I have a deep and abiding admiration for those who go into public service. It’s a given that they sacrificed much higher pay and far better working conditions to make their communities better places.
I’m talking about people with high degrees of education and specialized training, who had a variety of career options. I’m referring to teachers, firefighters, nurses, police officers and all the lawyers, doctors and managers who chose to work in government roles rather than private practice, to help make their neighborhoods and communities safer places. I also include the janitors, road repair crews, bus drivers, park rangers and lower-paid government workers who toil every day to help in their neighborhoods.
When on earth did these people become the enemy? It’s outrageous.
Wall Street imploded, and yet top executives there continue to rake in bonuses with so many zeroes that two or three of those bonuses could solve some state deficits. The financial industry doled out high-risk, mortgage-backed securities that collapsed when the housing bubble burst. These people still get their full pay, their full benefits and mind-boggling bonuses.
In defending those bonuses, some have said that they are contractual obligations and must be paid. These same commentators turn around and deny contract obligations to public employees, each making the tiniest fraction of the Wall Street salaries. Plus, public employees work toward the common good and add benefit to our society. Wall Street moguls nearly destroyed our economy for the sake of lining their own pockets and those of their colleagues. Where is the outrage over that? Where is the shared sacrifice?
When did the world go topsy-turvy to make the working person, and particularly public servants, the target of scorn? Those crafting that fiction must be chortling over those of us gullible enough to buy the line of argument.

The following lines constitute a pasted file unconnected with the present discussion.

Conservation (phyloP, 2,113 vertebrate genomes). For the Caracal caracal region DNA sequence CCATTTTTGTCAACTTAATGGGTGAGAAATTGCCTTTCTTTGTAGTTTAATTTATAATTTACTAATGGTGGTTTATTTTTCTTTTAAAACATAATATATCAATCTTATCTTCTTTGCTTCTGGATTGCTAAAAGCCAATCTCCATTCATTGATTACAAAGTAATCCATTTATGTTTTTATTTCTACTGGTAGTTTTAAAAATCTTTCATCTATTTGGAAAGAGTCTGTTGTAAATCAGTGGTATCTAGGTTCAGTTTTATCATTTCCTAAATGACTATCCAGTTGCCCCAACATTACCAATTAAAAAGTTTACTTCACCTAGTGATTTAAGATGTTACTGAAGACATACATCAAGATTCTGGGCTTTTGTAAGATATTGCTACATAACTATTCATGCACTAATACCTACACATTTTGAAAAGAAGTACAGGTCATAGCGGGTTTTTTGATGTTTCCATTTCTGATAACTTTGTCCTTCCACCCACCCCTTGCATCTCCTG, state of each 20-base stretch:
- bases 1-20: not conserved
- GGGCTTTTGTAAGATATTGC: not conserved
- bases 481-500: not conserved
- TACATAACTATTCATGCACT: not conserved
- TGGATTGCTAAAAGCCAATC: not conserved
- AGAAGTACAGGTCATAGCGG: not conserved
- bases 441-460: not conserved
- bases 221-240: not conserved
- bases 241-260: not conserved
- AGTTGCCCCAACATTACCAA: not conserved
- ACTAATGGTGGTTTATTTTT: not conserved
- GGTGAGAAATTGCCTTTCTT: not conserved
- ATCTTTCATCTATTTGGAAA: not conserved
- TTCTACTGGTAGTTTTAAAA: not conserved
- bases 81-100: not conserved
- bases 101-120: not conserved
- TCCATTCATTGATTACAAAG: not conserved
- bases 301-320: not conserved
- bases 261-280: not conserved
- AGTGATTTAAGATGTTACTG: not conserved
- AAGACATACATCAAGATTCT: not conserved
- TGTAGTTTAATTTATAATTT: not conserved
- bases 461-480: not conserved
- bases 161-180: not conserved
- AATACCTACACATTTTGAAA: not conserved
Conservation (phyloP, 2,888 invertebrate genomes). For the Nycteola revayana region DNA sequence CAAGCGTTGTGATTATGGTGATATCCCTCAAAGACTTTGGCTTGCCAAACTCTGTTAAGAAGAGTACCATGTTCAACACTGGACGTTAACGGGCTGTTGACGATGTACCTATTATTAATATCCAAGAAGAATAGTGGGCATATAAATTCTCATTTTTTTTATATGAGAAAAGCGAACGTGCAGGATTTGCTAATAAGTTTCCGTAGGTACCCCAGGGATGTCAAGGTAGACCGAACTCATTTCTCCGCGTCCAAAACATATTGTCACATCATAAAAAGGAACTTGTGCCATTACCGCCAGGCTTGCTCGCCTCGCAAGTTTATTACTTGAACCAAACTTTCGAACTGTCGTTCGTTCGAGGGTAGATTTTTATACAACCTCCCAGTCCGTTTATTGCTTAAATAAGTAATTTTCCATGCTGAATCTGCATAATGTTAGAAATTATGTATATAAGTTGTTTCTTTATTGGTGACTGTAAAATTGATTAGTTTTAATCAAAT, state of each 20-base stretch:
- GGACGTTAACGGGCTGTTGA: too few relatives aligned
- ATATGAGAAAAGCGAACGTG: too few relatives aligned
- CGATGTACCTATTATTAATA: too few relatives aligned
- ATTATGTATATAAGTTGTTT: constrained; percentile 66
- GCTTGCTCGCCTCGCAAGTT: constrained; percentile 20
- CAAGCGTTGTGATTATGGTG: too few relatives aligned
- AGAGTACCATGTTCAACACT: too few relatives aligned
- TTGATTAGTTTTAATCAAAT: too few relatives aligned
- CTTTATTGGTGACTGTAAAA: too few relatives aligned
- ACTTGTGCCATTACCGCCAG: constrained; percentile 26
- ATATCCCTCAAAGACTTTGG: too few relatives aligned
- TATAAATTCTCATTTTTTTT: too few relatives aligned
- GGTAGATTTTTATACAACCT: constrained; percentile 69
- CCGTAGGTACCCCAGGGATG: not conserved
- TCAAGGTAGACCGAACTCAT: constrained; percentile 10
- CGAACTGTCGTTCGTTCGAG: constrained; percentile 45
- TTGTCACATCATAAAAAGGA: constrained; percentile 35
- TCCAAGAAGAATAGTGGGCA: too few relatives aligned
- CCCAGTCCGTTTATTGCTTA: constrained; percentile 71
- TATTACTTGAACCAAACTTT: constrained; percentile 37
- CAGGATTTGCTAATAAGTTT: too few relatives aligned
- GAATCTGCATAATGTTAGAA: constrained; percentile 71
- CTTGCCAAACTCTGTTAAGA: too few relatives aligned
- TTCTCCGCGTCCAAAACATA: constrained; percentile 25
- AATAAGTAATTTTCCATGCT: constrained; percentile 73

Take teachers. In many countries, teachers are revered and compensated highly. It is not a coincidence that those countries tend to have the highest-achieving students. Some say teachers have it made in our country because they only work from 8 a.m. to 3 p.m. Nonsense. Teachers work till late hours, over weekends, holidays and summers crafting more relevant lesson plans, refining their professional abilities, evaluating student work and gathering materials.
Or take firefighters. After 9/11 and after the multiple fires here in Santa Barbara, our first responders were lionized, and appropriately so, for the heroic and brave work they do to keep us all safe, especially in disasters. Yet recent letters to the editor in local publications point to firefighters and other public safety workers as a huge problem. What happened in such a short time to spin common sense on its head?
Critics point to short hours or short careers for public servants, but the premise itself rings hollow because we all know that our star athletes often have the shortest of seasons and work days, and are among the highest paid. The same goes for our movie and TV stars. People want to include the preparation time for athletes and entertainers, but not for teachers or first responders. I do not begrudge these celebrities their money. I just say shame on those who turn around and disparage teachers, nurses, firefighters, police officers and all those whose work is so vital to our community and our nation, who struggle to get by on their full-time salaries.
Without teachers there would be no other professions. Period.
Are there areas that need reform in the public sector? Absolutely. Just as there are in the private sector. Let’s make those needed reforms while remembering who the true heroes are among us.
Why have these hard-working, sacrificing public employees become the target of scorn? Why indeed. Who gains from pointing the finger at teachers, nurses and first responders? It seems clear to me that the agenda has nothing to do with the details being argued and everything to do with dismantling public institutions. If that’s what we want to do, let’s have the courage to say so — and then figure out who will teach our children, tend to the sick, keep our streets safe and fight our fires.
Shame on all of us who scapegoat the true heroes in our midst, or remain silent while others do so. They say this country is angry. Let’s get angry about that.
— Bill Cirone is Santa Barbara County’s superintendent of schools.